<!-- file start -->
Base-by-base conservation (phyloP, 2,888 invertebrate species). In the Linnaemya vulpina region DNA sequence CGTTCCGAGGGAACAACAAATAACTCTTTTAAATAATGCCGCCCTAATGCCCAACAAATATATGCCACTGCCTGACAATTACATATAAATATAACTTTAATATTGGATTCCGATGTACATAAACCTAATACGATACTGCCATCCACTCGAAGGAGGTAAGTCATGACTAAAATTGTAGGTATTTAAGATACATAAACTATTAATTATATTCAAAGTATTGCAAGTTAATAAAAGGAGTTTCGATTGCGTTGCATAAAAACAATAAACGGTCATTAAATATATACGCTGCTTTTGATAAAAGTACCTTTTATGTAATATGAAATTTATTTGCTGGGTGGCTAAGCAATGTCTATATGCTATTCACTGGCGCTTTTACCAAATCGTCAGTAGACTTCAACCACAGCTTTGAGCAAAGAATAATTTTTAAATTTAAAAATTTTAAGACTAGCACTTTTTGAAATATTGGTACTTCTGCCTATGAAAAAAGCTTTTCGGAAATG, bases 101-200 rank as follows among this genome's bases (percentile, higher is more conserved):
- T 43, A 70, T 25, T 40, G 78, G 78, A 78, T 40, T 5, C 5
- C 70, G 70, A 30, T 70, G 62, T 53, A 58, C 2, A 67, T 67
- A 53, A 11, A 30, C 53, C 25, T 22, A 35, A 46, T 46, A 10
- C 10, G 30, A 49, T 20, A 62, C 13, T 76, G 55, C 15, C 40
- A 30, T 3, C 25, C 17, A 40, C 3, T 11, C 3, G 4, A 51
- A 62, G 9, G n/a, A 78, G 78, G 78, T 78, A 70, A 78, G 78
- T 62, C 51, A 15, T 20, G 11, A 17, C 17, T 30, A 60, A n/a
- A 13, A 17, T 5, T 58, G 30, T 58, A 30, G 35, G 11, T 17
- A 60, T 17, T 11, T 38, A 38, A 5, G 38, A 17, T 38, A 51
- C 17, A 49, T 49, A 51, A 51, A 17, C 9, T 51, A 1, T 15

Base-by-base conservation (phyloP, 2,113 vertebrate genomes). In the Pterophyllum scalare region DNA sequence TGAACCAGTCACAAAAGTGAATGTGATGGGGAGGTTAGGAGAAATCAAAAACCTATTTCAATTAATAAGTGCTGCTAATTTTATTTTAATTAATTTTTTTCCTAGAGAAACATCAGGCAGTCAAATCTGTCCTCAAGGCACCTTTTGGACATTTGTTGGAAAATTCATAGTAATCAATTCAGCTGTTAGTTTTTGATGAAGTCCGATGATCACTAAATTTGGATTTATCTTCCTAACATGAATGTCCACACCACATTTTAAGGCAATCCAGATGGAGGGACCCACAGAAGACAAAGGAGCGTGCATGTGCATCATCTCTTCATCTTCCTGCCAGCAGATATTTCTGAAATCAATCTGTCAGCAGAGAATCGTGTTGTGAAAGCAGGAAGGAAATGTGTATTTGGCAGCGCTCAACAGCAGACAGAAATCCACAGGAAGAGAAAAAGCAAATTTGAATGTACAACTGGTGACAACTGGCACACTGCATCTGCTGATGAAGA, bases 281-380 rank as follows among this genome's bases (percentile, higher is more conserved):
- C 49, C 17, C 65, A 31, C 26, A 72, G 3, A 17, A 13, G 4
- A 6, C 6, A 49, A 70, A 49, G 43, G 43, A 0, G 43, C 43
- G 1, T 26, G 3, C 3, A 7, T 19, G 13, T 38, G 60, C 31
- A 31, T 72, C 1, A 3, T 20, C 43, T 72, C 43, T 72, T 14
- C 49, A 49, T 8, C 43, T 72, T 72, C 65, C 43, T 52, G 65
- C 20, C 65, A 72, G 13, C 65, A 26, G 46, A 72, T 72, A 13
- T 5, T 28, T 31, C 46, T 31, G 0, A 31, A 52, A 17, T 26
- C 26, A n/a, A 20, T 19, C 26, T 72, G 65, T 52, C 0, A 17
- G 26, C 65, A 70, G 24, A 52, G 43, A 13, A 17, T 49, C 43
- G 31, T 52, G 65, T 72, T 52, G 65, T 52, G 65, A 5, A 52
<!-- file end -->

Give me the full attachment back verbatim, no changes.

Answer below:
Base-by-base conservation (phyloP, 2,888 invertebrate species). In the Linnaemya vulpina region DNA sequence CGTTCCGAGGGAACAACAAATAACTCTTTTAAATAATGCCGCCCTAATGCCCAACAAATATATGCCACTGCCTGACAATTACATATAAATATAACTTTAATATTGGATTCCGATGTACATAAACCTAATACGATACTGCCATCCACTCGAAGGAGGTAAGTCATGACTAAAATTGTAGGTATTTAAGATACATAAACTATTAATTATATTCAAAGTATTGCAAGTTAATAAAAGGAGTTTCGATTGCGTTGCATAAAAACAATAAACGGTCATTAAATATATACGCTGCTTTTGATAAAAGTACCTTTTATGTAATATGAAATTTATTTGCTGGGTGGCTAAGCAATGTCTATATGCTATTCACTGGCGCTTTTACCAAATCGTCAGTAGACTTCAACCACAGCTTTGAGCAAAGAATAATTTTTAAATTTAAAAATTTTAAGACTAGCACTTTTTGAAATATTGGTACTTCTGCCTATGAAAAAAGCTTTTCGGAAATG, bases 101-200 rank as follows among this genome's bases (percentile, higher is more conserved):
- T 43, A 70, T 25, T 40, G 78, G 78, A 78, T 40, T 5, C 5
- C 70, G 70, A 30, T 70, G 62, T 53, A 58, C 2, A 67, T 67
- A 53, A 11, A 30, C 53, C 25, T 22, A 35, A 46, T 46, A 10
- C 10, G 30, A 49, T 20, A 62, C 13, T 76, G 55, C 15, C 40
- A 30, T 3, C 25, C 17, A 40, C 3, T 11, C 3, G 4, A 51
- A 62, G 9, G n/a, A 78, G 78, G 78, T 78, A 70, A 78, G 78
- T 62, C 51, A 15, T 20, G 11, A 17, C 17, T 30, A 60, A n/a
- A 13, A 17, T 5, T 58, G 30, T 58, A 30, G 35, G 11, T 17
- A 60, T 17, T 11, T 38, A 38, A 5, G 38, A 17, T 38, A 51
- C 17, A 49, T 49, A 51, A 51, A 17, C 9, T 51, A 1, T 15

Base-by-base conservation (phyloP, 2,113 vertebrate genomes). In the Pterophyllum scalare region DNA sequence TGAACCAGTCACAAAAGTGAATGTGATGGGGAGGTTAGGAGAAATCAAAAACCTATTTCAATTAATAAGTGCTGCTAATTTTATTTTAATTAATTTTTTTCCTAGAGAAACATCAGGCAGTCAAATCTGTCCTCAAGGCACCTTTTGGACATTTGTTGGAAAATTCATAGTAATCAATTCAGCTGTTAGTTTTTGATGAAGTCCGATGATCACTAAATTTGGATTTATCTTCCTAACATGAATGTCCACACCACATTTTAAGGCAATCCAGATGGAGGGACCCACAGAAGACAAAGGAGCGTGCATGTGCATCATCTCTTCATCTTCCTGCCAGCAGATATTTCTGAAATCAATCTGTCAGCAGAGAATCGTGTTGTGAAAGCAGGAAGGAAATGTGTATTTGGCAGCGCTCAACAGCAGACAGAAATCCACAGGAAGAGAAAAAGCAAATTTGAATGTACAACTGGTGACAACTGGCACACTGCATCTGCTGATGAAGA, bases 281-380 rank as follows among this genome's bases (percentile, higher is more conserved):
- C 49, C 17, C 65, A 31, C 26, A 72, G 3, A 17, A 13, G 4
- A 6, C 6, A 49, A 70, A 49, G 43, G 43, A 0, G 43, C 43
- G 1, T 26, G 3, C 3, A 7, T 19, G 13, T 38, G 60, C 31
- A 31, T 72, C 1, A 3, T 20, C 43, T 72, C 43, T 72, T 14
- C 49, A 49, T 8, C 43, T 72, T 72, C 65, C 43, T 52, G 65
- C 20, C 65, A 72, G 13, C 65, A 26, G 46, A 72, T 72, A 13
- T 5, T 28, T 31, C 46, T 31, G 0, A 31, A 52, A 17, T 26
- C 26, A n/a, A 20, T 19, C 26, T 72, G 65, T 52, C 0, A 17
- G 26, C 65, A 70, G 24, A 52, G 43, A 13, A 17, T 49, C 43
- G 31, T 52, G 65, T 72, T 52, G 65, T 52, G 65, A 5, A 52